This Sunday is Reign of Christ or Christ the King Sunday, so how could we not look at the passage from Luke that puts Jesus on the cross being challenged to save himself but assuring those hanging next to him that today they will be with him in Paradise? In doing midrash we look for contradictions as entryways for deeper discovery of the message within and around the text, so this one is perfect because...you know...savior/messiah/son of God humiliated and crucified. Not to mention that the chapter and verses are 23, 33, and 43, so that’s pretty cool.
Jesus is up there on the cross. As he asks his father to forgive his executioners, they divide his clothing among themselves. At least they are equitable with material goods, right?
People are watching and the leaders are scoffing and saying he should save himself if he is the Messiah of God. Soldiers mock him and tell him to save himself, and the inscription above his head reads, “This is the King of the Jews.”
Fun Fact: INRI, the letters that commonly appear above Jesus on crucifixes, is an acronym of Iēsus Nazarēnus, Rēx Iūdaeōrumthe, Latin for Jesus of Nazareth, King of the Jews. “King of the Jews” is a phrase really only used by gentiles (non-Jews) in the Bible.
Even the criminals—or bandits…probably revolutionaries (a.k.a. ones who rebelled against the state) join in on the conversation, asking Jesus to be saved and pointing out that while they have been condemned justly, Jesus has done nothing wrong.
That’s the scene; a lot of temptation for Jesus to flex his savior muscles and show everyone that he is the Christ. I mean, he’s done it before, performing miracles, becoming transfigured, making tons of food…etc. Yet this time he resists. He’s also been tempted before—tempted in the wilderness to turn stones into bread, become a powerful earthly ruler…etc. On this day, Jesus faces temptation for the last time—and once again he shows that he is victorious over temptation (and soon, death).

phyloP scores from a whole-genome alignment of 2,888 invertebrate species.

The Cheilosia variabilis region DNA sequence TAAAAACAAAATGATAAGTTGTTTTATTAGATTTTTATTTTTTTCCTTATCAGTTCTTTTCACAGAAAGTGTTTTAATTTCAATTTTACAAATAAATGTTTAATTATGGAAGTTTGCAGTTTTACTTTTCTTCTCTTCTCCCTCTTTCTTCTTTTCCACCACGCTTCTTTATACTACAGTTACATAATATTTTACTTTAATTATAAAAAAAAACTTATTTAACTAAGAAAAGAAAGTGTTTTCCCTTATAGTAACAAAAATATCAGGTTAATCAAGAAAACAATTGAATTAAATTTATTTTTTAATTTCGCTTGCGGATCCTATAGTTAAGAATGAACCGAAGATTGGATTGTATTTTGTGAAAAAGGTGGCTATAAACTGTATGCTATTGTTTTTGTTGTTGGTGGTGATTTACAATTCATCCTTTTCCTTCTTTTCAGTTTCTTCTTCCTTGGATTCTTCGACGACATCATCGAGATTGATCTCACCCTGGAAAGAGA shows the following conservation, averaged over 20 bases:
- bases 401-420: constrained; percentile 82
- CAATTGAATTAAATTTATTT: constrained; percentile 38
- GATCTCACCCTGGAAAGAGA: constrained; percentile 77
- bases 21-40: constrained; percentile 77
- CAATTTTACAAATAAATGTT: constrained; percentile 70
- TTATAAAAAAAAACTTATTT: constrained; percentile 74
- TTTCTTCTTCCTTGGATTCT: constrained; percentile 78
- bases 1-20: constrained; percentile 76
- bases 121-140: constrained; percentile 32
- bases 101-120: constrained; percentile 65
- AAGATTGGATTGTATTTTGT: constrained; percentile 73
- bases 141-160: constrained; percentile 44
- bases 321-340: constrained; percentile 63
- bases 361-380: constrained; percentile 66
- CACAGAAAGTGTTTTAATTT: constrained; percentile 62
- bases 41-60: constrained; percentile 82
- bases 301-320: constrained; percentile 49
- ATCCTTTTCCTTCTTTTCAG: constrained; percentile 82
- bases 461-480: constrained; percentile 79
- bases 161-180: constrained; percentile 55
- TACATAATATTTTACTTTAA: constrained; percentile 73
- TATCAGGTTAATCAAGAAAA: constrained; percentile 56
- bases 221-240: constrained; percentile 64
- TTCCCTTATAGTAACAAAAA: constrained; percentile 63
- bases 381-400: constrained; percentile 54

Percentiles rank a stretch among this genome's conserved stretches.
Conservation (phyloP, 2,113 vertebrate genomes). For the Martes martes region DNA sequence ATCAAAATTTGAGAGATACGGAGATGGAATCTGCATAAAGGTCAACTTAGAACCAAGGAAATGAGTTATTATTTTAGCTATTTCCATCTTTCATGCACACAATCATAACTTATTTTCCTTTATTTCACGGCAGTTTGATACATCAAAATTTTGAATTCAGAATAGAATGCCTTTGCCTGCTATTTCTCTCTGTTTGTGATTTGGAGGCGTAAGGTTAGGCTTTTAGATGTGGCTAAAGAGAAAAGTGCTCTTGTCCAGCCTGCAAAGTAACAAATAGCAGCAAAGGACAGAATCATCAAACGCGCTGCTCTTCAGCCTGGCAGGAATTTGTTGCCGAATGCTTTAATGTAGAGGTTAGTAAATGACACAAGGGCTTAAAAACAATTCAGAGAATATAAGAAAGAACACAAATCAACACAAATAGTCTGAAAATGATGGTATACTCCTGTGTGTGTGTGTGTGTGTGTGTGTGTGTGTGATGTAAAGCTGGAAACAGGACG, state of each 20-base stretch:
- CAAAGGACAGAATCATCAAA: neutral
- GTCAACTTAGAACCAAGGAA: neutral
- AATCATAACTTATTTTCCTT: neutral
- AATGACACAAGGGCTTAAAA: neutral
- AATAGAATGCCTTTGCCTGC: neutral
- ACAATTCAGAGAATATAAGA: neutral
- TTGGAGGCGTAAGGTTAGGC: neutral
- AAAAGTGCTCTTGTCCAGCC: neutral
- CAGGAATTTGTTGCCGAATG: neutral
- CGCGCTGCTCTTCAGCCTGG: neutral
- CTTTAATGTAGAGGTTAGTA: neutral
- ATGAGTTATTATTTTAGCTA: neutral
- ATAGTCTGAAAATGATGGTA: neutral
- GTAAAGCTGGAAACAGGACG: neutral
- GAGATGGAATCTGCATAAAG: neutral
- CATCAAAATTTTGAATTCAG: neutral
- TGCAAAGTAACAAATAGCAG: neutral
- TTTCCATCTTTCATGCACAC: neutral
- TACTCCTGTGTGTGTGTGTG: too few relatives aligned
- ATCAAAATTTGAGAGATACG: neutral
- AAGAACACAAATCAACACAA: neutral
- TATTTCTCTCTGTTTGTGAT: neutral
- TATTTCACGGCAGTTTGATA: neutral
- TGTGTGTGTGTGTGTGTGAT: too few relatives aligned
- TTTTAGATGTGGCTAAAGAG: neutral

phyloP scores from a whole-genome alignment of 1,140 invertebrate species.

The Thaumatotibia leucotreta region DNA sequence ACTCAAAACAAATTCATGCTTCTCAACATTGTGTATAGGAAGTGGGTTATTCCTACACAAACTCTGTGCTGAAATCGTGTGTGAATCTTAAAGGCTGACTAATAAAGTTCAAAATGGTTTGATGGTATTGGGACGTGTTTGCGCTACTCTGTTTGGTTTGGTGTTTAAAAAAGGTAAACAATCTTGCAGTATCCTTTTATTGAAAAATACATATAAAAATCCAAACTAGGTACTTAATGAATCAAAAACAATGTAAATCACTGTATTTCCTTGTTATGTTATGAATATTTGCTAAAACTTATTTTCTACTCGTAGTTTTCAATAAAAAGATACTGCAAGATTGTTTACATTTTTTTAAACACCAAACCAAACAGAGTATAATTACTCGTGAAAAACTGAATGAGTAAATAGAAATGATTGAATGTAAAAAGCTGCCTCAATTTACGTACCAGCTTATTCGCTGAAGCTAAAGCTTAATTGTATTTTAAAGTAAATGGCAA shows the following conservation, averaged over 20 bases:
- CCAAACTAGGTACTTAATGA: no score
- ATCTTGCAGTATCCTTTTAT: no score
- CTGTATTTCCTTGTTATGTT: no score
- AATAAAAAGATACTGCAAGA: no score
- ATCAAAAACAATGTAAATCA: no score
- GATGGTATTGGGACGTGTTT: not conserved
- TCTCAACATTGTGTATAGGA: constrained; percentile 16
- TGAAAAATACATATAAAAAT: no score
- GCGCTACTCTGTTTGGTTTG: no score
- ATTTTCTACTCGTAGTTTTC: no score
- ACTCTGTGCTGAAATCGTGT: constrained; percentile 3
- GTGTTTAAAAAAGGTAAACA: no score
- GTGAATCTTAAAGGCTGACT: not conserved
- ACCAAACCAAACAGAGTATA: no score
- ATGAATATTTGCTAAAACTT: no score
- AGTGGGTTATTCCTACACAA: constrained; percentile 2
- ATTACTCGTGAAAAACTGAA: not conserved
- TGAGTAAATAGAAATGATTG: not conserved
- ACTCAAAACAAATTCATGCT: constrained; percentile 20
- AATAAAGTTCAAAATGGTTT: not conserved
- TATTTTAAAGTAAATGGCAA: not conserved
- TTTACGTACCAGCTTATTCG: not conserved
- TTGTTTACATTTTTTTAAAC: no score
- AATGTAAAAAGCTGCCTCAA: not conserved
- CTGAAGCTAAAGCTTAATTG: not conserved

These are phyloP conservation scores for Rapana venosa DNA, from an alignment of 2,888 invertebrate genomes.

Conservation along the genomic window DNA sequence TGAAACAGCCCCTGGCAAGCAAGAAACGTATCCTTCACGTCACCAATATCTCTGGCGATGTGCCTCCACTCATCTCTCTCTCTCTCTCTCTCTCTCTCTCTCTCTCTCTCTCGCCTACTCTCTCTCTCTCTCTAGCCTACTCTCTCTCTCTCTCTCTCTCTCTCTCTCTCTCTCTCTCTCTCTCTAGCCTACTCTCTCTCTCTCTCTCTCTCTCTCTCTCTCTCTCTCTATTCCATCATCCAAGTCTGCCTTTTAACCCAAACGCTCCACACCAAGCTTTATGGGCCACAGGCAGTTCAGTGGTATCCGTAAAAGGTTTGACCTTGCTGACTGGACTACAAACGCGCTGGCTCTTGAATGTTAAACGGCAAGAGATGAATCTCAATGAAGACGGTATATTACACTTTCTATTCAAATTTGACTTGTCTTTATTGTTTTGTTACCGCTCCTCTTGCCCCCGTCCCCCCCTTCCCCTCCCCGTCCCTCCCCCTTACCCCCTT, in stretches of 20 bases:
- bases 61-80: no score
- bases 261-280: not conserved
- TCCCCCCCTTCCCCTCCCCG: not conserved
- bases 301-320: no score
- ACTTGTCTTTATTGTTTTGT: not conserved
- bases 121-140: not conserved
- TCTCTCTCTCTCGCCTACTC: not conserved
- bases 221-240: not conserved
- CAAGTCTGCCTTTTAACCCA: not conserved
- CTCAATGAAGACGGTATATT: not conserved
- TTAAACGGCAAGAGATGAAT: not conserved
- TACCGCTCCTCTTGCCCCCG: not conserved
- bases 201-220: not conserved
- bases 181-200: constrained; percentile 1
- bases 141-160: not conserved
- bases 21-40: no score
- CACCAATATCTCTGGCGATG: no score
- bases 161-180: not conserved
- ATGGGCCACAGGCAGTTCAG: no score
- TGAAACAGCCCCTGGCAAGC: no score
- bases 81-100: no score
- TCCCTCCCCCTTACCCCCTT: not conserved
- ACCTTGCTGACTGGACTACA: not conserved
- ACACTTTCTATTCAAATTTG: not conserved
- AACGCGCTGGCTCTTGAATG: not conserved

If Jesus had saved himself and the other men in that instance, he would have showed everyone that he was “magical,” but he wouldn’t have demonstrated at this crucial time that salvation is the work of God. God saves, and human beings ultimately cannot save themselves. Now hold on because this is really challenging stuff, and I don't mean to insinuate that I am describing the only way to think about it.
I want to point out one particular aspect of this as described by my favorite theologian. Please excuse his male-centric language. William Stringfellow wrote, “Men hate the Cross because it means a salvation which is unearned, undeserved, unmerited. Men would much prefer God to punish them than to forgive them because that would mean that God is dependent upon men and needed their obedience to be their God. [But] Then God would be in fact no different from an idol of race, nation, family, or whatever, and a man would feel justified either by his obedience to the idol or by the punishment of his disobedience” (Free in Obedience, 33).
His point is that the role of the Church is not to take control of the means by which anyone might obtain salvation, but to proclaim that God welcomes ALL to God’s city…even the criminals whom we condemn by our notion of justice. Many things happened on and around the cross; one of them was this powerful statement about the reality of the nature of things.
This kind of topic raises more questions than it answers, and this is the nature of midrash. I have simply gone down one possible avenue toward understanding just what happened up on that cross. I encourage you to read this article by Marcus Borg about two mainstream notions of the Cross in America. Consider what it all means to you, and don’t settle for easy answers.
The Rev. Curtis Farr is the assistant rector of St. James’s Episcopal Church. He blogs for St. James’s every Wednesday, offering reflections on the readings of scripture from the upcoming Sunday. His personal blog is entitled Bowing to Mystery, on which he posts sermons, articles, pictures, videos, etc.
This is a weekly contribution to the creative and imaginative process of interpreting the black and white fire of Scripture. Using an adapted process of Midrash, the author includes historical/cultural information, personal anecdotes, and other theologians’ ruminations on selected passages from the upcoming Sunday’s lectionary readings. All are welcome to journey into the fire by using the comment sections on the blog itself, or on Facebook or Tumblr.